Venezuela accuses Twitter of censoring after government accounts are suspended
Venezuela is not happy with Twitter, and Twitter is staying silent.
President of Venezuela Nicolás Maduro accused Twitter of censoring by suspending 180 government-related Twitter accounts, including TV and radio stations, Reuters reported.
President Maduro suggested the suspensions were directed at Twitter users who supported late socialist leader Hugo Chavez, who was his predecessor.
“Twitter in Venezuela today deactivated thousands of people’s accounts,” Maduro said at televised rally, according to Reuters. “Simply for being ‘Chavistas.'”
Twitter declined to comment to Mashable on the accusations. Twitter’s guidelines say that accounts can be suspended for abusive behavior and spamming.
Still, the President of Venezuela does not want the people of his country to stop using Twitter. He said that his supporters should use Twitter to counter the opposition online.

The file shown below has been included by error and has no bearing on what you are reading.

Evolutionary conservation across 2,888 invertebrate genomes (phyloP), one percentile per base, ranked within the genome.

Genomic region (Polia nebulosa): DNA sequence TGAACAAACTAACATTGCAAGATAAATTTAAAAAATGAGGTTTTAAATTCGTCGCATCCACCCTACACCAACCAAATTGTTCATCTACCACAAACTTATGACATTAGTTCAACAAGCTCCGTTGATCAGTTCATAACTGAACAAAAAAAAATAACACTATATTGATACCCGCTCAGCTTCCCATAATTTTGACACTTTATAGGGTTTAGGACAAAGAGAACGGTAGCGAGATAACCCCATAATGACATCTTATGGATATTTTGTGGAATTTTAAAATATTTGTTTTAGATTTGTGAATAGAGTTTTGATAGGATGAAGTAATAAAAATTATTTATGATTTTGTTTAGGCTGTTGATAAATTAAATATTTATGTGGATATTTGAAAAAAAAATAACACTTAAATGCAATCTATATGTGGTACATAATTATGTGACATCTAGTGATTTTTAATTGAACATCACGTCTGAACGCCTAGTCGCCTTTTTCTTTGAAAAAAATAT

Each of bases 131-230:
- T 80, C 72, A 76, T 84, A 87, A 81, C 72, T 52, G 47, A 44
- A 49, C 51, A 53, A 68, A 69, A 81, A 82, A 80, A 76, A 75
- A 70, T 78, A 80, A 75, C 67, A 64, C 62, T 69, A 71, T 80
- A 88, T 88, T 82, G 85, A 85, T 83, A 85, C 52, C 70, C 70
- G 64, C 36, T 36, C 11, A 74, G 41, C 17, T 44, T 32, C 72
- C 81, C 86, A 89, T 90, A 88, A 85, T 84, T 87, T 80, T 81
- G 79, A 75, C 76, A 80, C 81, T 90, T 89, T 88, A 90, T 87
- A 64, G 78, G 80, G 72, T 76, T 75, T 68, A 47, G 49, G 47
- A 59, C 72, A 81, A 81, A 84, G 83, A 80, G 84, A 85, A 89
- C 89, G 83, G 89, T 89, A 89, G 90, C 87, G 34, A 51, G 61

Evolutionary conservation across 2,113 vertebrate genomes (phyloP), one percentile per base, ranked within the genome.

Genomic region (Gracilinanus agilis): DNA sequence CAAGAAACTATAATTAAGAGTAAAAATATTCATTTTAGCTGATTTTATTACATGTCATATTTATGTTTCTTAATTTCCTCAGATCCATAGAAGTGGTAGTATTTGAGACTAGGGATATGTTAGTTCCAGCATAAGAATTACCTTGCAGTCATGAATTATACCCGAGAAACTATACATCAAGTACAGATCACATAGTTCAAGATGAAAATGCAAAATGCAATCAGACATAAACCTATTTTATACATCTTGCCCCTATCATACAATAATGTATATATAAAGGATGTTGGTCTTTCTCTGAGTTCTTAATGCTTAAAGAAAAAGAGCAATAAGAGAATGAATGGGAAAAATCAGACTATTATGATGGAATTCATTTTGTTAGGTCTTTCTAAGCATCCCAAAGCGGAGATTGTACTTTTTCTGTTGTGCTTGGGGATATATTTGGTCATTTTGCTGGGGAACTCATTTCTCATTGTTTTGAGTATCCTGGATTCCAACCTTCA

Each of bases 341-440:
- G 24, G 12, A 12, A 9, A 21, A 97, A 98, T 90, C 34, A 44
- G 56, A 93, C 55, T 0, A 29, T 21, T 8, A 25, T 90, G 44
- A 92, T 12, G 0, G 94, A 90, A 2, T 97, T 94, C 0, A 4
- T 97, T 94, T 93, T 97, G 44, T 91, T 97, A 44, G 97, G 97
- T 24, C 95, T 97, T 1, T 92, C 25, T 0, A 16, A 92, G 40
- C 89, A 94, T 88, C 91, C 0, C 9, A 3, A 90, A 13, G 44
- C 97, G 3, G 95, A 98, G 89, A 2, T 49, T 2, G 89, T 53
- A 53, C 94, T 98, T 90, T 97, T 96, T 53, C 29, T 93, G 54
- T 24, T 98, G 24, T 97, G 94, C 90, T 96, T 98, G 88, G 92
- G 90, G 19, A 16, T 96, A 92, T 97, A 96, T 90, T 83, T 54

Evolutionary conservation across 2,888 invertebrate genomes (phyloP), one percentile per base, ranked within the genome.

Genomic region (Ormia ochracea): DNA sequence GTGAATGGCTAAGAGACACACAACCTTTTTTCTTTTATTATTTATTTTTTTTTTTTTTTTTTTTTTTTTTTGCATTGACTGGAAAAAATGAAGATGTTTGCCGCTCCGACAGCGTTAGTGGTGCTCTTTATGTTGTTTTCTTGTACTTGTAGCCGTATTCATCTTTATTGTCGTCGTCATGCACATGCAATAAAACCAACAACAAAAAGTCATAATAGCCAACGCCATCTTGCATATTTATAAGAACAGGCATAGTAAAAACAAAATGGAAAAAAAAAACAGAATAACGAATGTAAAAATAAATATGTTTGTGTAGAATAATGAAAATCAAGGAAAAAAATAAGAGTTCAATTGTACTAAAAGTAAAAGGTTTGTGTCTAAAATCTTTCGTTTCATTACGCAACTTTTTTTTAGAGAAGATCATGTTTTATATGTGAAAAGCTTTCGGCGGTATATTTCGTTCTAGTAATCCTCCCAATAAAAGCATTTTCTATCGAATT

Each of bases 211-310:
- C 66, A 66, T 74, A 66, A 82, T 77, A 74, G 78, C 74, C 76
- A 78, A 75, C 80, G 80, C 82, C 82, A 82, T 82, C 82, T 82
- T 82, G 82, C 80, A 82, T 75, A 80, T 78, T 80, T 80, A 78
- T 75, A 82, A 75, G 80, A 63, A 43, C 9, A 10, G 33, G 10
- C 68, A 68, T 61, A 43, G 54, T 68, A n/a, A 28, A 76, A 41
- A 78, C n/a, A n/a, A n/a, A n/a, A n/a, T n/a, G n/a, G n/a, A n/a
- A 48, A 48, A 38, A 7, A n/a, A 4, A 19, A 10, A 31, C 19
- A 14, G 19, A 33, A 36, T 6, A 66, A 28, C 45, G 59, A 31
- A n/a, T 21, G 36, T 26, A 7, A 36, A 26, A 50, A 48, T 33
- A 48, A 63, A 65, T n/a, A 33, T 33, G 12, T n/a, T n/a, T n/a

“The battle on social media is very important.”
“They killed thousands of accounts, if they shut down a thousand, we will open 10,000 or more with the youth,” he said. “The battle on social media is very important.”
In Venezuela, Twitter has been a battleground for hackers to take over accounts and spread misinformation. A hack called “DoubleSwitch” involves hackers taking over accounts and then switching the username.
The hack affected human rights activists and journalists in Venezuela. Twitter was able to recover two of the accounts affected, according to digital rights group Access Now.